Memorial Day marked in Chilmark
"What do you do on Memorial Day?" chirped one young student.
"It's to celebrate the beginning of summer!" chimed in another.
"The army," one timid young man suggested.
With a light mist blanketing the area, approximately 50 Chilmark School students stood with in a semi-circle Friday, surrounding the oversized bell and three flags in front of Coast Guard Station Menemsha Friday morning.
William Crowley and Lance Nelligan, both third class boatswain mates, gave the schoolchildren a short tutorial on the origins and meanings of the holiday. "Some of the dates go in one ear and out the other, but I think they still get something out of it," Mr. Crowley said afterward.
Chilmark School students stood along Menemsha Creek Friday in celebration of Memorial Day. They marched, flower buds ion hand, to a dock and tossed the flowers into the water to honor fallen soldiers. Photo By Aubrey Gibavic
The Coast Guardsmen described the origin of the holiday, why it is important to remember soldiers who have died, and impressed the students with the fact that one million United States soldiers have died since 1775.
A quiet question and answer period in the beginning eventually turned into an exuberant conversation about the Coast Guard. The men were asked about their typical day, if the Coast Guard saved lives, and if there were any women in their crew.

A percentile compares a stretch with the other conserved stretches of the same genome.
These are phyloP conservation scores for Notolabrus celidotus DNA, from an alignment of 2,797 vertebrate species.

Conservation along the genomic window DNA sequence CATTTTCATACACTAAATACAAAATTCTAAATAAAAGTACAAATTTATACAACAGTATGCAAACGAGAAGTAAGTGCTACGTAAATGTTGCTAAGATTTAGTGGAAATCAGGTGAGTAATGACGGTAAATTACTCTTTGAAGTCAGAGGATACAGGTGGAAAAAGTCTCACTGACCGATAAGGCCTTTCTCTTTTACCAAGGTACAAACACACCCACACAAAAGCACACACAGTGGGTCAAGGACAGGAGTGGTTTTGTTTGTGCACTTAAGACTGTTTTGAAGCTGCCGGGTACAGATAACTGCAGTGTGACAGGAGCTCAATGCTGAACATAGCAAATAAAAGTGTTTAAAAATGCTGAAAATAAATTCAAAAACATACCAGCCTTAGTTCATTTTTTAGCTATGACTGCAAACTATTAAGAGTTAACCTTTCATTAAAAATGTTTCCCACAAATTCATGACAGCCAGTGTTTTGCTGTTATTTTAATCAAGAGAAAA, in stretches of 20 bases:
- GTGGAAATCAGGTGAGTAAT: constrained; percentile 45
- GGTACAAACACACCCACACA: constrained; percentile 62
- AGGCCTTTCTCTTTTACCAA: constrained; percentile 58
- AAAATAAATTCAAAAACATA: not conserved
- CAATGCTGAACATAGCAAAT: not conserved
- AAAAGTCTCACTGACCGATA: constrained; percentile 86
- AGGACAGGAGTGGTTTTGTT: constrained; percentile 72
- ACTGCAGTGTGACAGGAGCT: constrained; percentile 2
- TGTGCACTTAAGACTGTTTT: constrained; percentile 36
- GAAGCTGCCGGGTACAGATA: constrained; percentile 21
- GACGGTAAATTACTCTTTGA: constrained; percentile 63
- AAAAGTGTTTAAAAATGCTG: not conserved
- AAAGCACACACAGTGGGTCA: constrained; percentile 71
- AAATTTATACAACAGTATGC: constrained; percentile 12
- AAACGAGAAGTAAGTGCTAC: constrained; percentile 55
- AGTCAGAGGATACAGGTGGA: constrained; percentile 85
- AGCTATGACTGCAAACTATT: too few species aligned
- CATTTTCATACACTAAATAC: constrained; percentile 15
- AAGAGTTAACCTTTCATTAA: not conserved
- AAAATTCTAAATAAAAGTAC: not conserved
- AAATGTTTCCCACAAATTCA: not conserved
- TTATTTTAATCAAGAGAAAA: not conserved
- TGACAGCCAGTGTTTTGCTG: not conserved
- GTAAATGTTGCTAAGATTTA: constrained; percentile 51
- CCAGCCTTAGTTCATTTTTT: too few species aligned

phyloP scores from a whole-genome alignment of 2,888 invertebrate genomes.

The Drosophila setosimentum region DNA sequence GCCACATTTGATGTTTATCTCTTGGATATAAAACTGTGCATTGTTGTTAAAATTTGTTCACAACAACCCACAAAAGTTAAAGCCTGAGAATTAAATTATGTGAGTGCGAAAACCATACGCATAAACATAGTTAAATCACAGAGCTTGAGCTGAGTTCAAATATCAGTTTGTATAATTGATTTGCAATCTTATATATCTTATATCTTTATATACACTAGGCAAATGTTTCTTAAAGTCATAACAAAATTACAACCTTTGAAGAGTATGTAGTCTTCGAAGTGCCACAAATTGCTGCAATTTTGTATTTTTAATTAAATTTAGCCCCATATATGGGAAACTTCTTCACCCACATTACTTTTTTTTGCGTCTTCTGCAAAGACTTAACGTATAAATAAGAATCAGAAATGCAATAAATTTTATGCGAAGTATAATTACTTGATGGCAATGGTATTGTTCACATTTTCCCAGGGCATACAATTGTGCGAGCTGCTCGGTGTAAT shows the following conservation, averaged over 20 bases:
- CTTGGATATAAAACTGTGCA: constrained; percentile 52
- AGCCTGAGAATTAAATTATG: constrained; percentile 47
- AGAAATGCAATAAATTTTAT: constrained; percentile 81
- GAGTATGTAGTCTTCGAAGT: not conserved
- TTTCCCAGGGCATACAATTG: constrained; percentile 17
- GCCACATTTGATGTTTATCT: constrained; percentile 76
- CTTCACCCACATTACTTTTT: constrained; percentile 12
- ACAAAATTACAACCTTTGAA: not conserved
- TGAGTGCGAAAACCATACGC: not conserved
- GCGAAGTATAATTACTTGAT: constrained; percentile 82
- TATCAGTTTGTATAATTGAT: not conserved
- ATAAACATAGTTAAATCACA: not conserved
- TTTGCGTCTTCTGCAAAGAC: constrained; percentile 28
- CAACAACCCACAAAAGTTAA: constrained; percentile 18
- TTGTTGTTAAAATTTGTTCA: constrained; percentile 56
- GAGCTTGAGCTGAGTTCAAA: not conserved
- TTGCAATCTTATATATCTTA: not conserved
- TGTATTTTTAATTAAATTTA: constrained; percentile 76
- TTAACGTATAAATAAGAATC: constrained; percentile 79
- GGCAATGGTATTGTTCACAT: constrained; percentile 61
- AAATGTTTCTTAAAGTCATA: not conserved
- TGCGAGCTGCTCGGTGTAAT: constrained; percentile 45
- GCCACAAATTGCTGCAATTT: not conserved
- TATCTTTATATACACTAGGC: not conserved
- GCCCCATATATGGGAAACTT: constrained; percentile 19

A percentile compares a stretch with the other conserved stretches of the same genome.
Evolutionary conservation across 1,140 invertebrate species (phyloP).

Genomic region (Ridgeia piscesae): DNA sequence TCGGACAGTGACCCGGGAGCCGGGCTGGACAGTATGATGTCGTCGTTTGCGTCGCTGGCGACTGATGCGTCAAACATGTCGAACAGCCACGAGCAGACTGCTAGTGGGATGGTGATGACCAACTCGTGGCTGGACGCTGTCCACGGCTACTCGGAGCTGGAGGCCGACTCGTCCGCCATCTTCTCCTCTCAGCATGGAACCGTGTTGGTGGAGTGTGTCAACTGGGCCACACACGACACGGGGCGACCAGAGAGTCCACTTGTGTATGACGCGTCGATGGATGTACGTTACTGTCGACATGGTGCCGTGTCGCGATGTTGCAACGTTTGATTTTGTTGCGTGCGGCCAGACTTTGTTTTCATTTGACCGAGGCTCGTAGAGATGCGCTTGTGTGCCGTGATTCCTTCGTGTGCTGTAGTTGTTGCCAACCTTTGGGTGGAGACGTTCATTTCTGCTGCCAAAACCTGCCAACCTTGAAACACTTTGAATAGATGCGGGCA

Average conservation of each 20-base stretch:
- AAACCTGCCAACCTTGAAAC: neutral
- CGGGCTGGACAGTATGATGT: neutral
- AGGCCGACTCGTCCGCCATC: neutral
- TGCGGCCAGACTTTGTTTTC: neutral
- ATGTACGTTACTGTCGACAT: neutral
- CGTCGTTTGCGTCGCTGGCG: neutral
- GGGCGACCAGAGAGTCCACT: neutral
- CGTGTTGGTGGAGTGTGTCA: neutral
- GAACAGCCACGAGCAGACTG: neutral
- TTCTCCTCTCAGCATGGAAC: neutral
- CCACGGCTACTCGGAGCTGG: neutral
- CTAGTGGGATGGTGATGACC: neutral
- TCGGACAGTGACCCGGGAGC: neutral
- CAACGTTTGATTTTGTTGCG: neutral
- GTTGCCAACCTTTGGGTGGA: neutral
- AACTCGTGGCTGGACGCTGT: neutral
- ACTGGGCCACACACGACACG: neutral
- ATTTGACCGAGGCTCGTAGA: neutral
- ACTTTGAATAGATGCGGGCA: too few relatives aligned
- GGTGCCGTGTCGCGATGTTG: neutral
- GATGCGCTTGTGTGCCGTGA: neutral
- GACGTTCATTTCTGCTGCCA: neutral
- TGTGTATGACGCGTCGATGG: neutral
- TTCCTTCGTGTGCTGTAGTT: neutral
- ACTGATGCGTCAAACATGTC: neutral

"There's nothing routine about our day, except for cleaning," Mr. Nelligan said. He added that three women work in their station, and have the same qualifications and go through the same basic training as their male counterparts.
Several school children told the Coast Guardsmen about personal connections they had to the Coast Guard or military. One girl said a Coast Guard helicopter airlifted her to an off-Island hospital when she was born. Another said his grandfather went to war but didn't die, and wondered if this holiday for him, too.
The men described the meaning of the three flags flying high above the station: the United States flag, the POW-MIA and the Coast Guard's own colors.
Boatswain Nelligan explained that the Coast Guard's Latin motto, semper paratas, means "always ready. We have a minimum of five people at the station 24/7/365 to go out on the water and assist anyone who needs us," he said.
The men explained that Memorial Day is celebrated at the end of May so that flowers placed on the graves of fallen soldiers would be in bloom. With that, teachers handed each student a pink carnation; they were told to hold on tight and not drop the symbolic bud.
With tiny fingers wrapped around green stems, the students marched from the Coast Guard station down to Menemsha Harbor. Some were chatty, skipping along with groups of friends, while others appeared stoic, holding on tight to the blossom.
The students marched to a dock along Menemsha Harbor, winding their way through the dense fog. Leaning over the railing, not able to see more than 50 feet into the distance, the group observed a moment of silence. Then, on the count of three, the buds flew into the air and landed softly on the vapor-covered waters.
"I think the kids get a lot out of this," said Jack Regan, a second and third grade Chilmark School teacher, following the ceremony.